Zambia: Stop Prosecuting People for Homosexuality
|Publisher||Human Rights Watch|
|Publication Date||20 May 2013|
|Cite as||Human Rights Watch, Zambia: Stop Prosecuting People for Homosexuality, 20 May 2013, available at: http://www.refworld.org/docid/519b4b5e4.html [accessed 27 June 2017]|
|Disclaimer||This is not a UNHCR publication. UNHCR is not responsible for, nor does it necessarily endorse, its content. Any views expressed are solely those of the author or publisher and do not necessarily reflect those of UNHCR, the United Nations or its Member States.|
Zambian authorities should dismiss all charges and release two men arrested for engaging in homosexual acts, Human Rights Watch said. The police should immediately cease forensic anal examinations, which are intrusive, invasive and constitute cruel, inhuman, and degrading treatment in violation of international law.
On May 6, 2013, police in the Kapiri Mposhi district in central Zambia arrested James Mwansa and Phillip Mubiana in response to reports from neighbors that the two were engaging in homosexual acts. Both men were subjected to anal examinations without their consent by forensic doctors at the Kapiri Mposhi District Hospital, as part of the police investigation. On May 8, the district magistrate formally charged Mwansa and Mubiana, and denied their request for a postponement even though they had no legal representation.
"It's bad enough that Zambia wants to prosecute these two men for homosexual acts, but to subject them to invasive examinations is just outrageous," said Monica Tabengwa, researcher in the Lesbian, Gay, Bisexual, and Transgender (LGBT) Rights Program at Human Rights Watch. "The authorities should immediately drop the charges and free them, and stop bringing such cases."
The arrest, detention, and prosecution of men suspected of homosexual acts is only one aspect of a looming human rights crisis for LGBT people in Zambia. Since April, politicians, religious, and community leaders have been carrying out vicious campaigns to vilify LGBT people, Human Rights Watch said.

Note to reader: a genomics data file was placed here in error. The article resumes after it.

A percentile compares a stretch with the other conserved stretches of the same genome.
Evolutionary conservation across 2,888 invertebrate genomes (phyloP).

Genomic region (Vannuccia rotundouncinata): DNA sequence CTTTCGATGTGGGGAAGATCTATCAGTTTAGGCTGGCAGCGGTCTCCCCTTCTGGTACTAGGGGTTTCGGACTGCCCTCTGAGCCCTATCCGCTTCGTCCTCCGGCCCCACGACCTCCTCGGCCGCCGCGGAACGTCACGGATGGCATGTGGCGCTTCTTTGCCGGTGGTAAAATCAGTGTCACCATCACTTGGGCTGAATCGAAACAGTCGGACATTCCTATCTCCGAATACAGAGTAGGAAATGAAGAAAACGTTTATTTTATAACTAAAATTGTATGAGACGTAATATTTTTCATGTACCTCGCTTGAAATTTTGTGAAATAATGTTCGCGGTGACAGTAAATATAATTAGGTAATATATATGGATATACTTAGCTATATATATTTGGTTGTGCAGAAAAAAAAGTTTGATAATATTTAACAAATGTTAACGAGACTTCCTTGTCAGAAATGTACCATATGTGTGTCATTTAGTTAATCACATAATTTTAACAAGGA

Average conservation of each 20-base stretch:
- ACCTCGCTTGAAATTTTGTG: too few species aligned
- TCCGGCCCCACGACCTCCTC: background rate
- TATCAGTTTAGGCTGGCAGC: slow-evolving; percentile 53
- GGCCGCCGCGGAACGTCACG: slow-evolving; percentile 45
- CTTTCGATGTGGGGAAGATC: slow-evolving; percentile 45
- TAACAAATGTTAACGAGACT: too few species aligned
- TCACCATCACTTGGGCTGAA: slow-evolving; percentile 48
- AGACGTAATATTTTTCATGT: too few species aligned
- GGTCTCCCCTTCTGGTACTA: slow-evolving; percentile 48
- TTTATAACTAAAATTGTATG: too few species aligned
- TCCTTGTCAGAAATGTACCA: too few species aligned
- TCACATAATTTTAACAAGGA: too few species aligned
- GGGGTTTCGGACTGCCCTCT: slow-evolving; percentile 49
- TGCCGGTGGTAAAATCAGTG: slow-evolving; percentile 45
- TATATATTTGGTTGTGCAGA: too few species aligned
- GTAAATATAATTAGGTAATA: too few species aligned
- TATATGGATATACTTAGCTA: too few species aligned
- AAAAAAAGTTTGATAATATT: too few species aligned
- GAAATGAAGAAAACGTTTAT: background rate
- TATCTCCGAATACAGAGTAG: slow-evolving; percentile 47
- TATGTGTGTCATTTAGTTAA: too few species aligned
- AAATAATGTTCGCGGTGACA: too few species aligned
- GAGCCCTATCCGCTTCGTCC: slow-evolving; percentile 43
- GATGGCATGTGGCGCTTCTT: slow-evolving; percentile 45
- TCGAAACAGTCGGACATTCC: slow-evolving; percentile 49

Juliet Mphande, director of Lusaka-based LGBT organization Friends of Rainka, told Human Rights Watch that Mwansa and Mubiana, both 21, were coerced to confess to the allegations and have been deprived of adequate food and water in detention.
This is the second time the men have been arrested on similar charges, Human Rights Watch said. In April,the two men were arrested and detained for a week before being released on bail on a charge of engaging in "carnal knowledge against the order of nature," as set out in the Zambian Penal Code.
The Zambian government is obligated under international law and its own constitution to respect the private lives and personal liberties of everyone in the country, and to cease prosecuting people for consensual adult sex, Human Rights Watch said.
Forensic anal examinations are used on suspected homosexuals in various countries to prove "habitual" anal penetration, Human Rights Watch said. The tests are intrusive, invasive, and abusive, and they violate the individual's rights to integrity, dignity, and privacy. They are a cruel, inhuman, and degrading treatment that may amount to torture, violating the African Charter on Human and Peoples' Rights, the Convention Against Torture, and the International Covenant on Civil and Political Rights, all of which Zambia has ratified.
The examinations have no forensic or evidentiary value for consensual homosexual acts. They are contrary to medical ethics as laid out by the World Medical Association and the United Nations Principles of Medical Ethics Relevant to the Role of Health Personnel, Particularly Physicians, in the Protection of Prisoners and Detainees Against Torture and Other Cruel, Inhuman, or Degrading Treatment or Punishment.